The $6.75 Ice Pop – Grand Marnier Peach Raspberry, Vodka, and Iced Tea is kind of a fun novelty as it returns from last year. There’s just a mild vodka flavor on the back end with some sweetness from the iced tea up front. It’s not quite frozen solid, making it sort of fun and sort of messy to try to eat with the ice shards breaking off into delicious little bites of vodka-infused iced tea. Very good and a decent value.
The $9.95 La Vie en Rose Frozen Slush – Vodka, Grey Goose Orange, St. Germain Liquor, and White and Red Cranberry Juice is arguably the best frozen cocktail at the Festival and certainly the most glamorous to carry around in the plastic martini glass. It’s not too sweet and the vodka flavor is present, but almost completely masked by the juices and liqueurs. If you’re only going to get one frozen drink, it should probably be this one, though it is not significantly different from what the Pavilion ordinarily offers.
The $7.95 Kir Royale – Sparkling wine, Chambord and Black Raspberry Liquor – is available in the Pavilion in one form or another year-round. It’s an expensive proposition using lousy sparkling wine, but it’s at least all alcohol, which you can’t say about most of the drinks.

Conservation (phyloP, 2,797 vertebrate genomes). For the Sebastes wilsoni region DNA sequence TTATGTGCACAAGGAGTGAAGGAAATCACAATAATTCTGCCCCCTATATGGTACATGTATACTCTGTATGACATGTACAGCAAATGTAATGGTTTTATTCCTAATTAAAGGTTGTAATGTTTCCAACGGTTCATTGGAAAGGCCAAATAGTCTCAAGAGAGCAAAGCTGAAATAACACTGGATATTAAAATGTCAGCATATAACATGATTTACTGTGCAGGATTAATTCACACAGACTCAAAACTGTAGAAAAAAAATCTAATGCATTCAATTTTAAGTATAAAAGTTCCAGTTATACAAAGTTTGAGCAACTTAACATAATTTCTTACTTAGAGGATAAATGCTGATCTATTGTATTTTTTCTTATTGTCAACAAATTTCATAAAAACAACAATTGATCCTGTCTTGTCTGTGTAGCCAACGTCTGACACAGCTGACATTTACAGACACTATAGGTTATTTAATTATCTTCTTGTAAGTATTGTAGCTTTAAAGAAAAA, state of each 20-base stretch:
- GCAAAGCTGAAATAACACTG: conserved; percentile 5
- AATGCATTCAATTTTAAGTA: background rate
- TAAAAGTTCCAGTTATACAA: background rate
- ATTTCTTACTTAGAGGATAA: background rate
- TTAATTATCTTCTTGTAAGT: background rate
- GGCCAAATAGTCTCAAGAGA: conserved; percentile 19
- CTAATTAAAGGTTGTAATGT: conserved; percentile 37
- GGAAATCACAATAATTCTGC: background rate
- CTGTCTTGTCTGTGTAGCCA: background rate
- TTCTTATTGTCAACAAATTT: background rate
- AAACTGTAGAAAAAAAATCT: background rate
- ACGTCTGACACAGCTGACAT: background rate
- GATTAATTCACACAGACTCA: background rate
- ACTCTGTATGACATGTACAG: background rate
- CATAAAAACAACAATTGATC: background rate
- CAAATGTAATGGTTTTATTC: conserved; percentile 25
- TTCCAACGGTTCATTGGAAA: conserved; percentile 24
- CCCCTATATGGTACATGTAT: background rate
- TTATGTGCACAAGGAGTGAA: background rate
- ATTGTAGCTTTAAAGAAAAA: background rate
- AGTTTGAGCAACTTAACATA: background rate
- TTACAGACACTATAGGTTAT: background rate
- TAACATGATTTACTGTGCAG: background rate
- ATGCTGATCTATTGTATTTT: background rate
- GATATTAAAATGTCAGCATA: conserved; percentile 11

Kronenbourg 1664 is on draft for perhaps the first time at the Festival.
I’ve been running the same Kronenbourg Blanc review for years now – it’s a Flower/Garden and Food/Wine mainstay, in addition to being available year-round here in the Pavilion and over at Be Our Guest Restaurant for dinner, among other places. It’s a decent witbier, crisp and light with citrus notes that are marred (in my opinion) by too much coriander. It’s not as cloying as some wheat beers. With the price in essence dropping over last year with the larger pour, you could do worse.
“Cider House” is largely regarded by Disney and others as a “new addition to the Festival,” located just before or just after Rose & Crown Pub/Restaurant depending on which direction you’re headed.
Do everyone a favor and don’t make a “Cider House Rules” joke out loud. In your head is fine.
Those that visited in 2k14 will recognize it as “Buttercup Cottage.”
The House-made Potato and Cheddar Biscuit and Freshly Baked Lemon Scone are exactly the same as they were in 2014, while the Field Greens returns with the same name but different ingredients. I don’t remember a corned beef dish being offered in recent memory. All of the drinks are new offerings.
Our $3.75 Land-harvested Field Greens – Served with Apples, Dried Blueberries, Stilton Cheese and Apple Cider Vinaigrette was terrible. Do you even see any blueberries or apples or just a dense wedge of lettuce? The flavor profile here makes sense with the sweetness of the apples and blueberries theoretically contrasting nicely with the sharpness of the blue cheese and acidity of the vinaigrette. But the execution on ours was terrible. You might risk better luck.
Here’s the 2014 version, of which I had this to say:
(The Cottage’s Field Greens with) Plant City Strawberries, Toasted Almonds, and Farmstead Stilton was one of our favorite dishes. Most or all of the salads we’ll run into are excellent. The Stilton adds a creamy, tangy dimension that contrasts nicely with the sweet, ripe strawberries.
Which one would you rather be served?